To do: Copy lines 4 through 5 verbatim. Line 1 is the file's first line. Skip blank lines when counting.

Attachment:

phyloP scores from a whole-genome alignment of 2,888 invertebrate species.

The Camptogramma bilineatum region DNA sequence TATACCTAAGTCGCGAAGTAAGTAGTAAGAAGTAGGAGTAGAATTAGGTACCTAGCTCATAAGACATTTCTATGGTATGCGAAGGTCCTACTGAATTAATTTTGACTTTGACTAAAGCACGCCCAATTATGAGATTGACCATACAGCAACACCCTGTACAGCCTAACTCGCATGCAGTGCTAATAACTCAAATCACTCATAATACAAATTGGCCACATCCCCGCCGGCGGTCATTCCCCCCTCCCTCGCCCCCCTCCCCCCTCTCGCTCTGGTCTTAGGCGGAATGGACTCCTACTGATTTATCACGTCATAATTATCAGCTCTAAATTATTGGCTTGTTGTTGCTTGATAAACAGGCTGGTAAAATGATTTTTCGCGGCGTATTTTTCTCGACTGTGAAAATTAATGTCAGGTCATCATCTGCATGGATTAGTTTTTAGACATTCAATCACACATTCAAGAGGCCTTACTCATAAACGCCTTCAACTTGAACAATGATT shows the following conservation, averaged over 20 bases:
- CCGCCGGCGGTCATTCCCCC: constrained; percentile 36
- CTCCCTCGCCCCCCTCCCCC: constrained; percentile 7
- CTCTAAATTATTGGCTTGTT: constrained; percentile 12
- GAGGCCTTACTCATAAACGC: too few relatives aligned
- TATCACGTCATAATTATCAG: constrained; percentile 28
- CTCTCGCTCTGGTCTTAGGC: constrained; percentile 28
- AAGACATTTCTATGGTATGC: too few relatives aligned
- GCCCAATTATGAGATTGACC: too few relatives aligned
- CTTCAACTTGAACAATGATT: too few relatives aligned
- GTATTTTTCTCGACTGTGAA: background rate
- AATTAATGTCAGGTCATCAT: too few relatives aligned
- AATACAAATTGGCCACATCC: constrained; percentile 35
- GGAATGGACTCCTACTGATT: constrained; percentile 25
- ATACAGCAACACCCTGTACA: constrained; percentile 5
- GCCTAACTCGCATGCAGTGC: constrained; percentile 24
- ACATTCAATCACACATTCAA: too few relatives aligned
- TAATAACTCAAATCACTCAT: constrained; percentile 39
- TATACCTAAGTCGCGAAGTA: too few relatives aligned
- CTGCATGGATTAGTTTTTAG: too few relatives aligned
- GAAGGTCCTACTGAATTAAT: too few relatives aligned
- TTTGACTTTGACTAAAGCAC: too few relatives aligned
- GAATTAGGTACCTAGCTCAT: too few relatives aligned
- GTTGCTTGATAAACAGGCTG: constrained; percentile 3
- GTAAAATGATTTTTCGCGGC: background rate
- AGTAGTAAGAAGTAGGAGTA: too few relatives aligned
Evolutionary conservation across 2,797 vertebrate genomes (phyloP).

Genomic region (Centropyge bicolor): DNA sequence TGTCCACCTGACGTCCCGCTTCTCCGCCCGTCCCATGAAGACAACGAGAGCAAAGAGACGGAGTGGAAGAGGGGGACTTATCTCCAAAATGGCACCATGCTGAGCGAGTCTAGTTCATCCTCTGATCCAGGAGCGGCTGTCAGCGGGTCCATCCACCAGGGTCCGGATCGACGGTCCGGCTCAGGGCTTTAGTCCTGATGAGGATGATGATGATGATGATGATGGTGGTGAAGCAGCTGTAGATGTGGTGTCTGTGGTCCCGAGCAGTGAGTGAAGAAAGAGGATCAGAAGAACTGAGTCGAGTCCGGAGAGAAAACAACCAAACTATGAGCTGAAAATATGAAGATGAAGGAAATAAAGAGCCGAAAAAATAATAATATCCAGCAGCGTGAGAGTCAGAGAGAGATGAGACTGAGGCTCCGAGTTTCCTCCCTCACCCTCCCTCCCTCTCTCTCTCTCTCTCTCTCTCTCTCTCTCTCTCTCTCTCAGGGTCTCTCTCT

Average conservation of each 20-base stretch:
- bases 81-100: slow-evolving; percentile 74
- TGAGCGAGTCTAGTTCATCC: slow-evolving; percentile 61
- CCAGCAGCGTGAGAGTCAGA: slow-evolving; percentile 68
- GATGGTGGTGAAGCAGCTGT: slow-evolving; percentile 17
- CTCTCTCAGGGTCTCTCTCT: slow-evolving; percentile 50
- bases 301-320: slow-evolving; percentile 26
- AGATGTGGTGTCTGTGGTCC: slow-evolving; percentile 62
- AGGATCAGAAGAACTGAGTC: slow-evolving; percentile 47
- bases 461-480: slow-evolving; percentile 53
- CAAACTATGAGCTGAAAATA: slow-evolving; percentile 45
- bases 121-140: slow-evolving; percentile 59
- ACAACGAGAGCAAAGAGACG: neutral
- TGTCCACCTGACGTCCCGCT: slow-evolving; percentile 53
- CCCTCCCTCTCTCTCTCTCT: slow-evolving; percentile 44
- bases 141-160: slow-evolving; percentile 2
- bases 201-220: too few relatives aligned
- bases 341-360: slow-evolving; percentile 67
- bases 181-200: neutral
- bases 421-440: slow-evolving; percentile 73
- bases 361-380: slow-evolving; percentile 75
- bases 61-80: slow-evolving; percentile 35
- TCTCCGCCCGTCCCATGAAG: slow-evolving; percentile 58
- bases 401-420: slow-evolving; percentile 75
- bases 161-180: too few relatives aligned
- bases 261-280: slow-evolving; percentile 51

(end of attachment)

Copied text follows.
- CTCCCTCGCCCCCCTCCCCC: constrained; percentile 7
- CTCTAAATTATTGGCTTGTT: constrained; percentile 12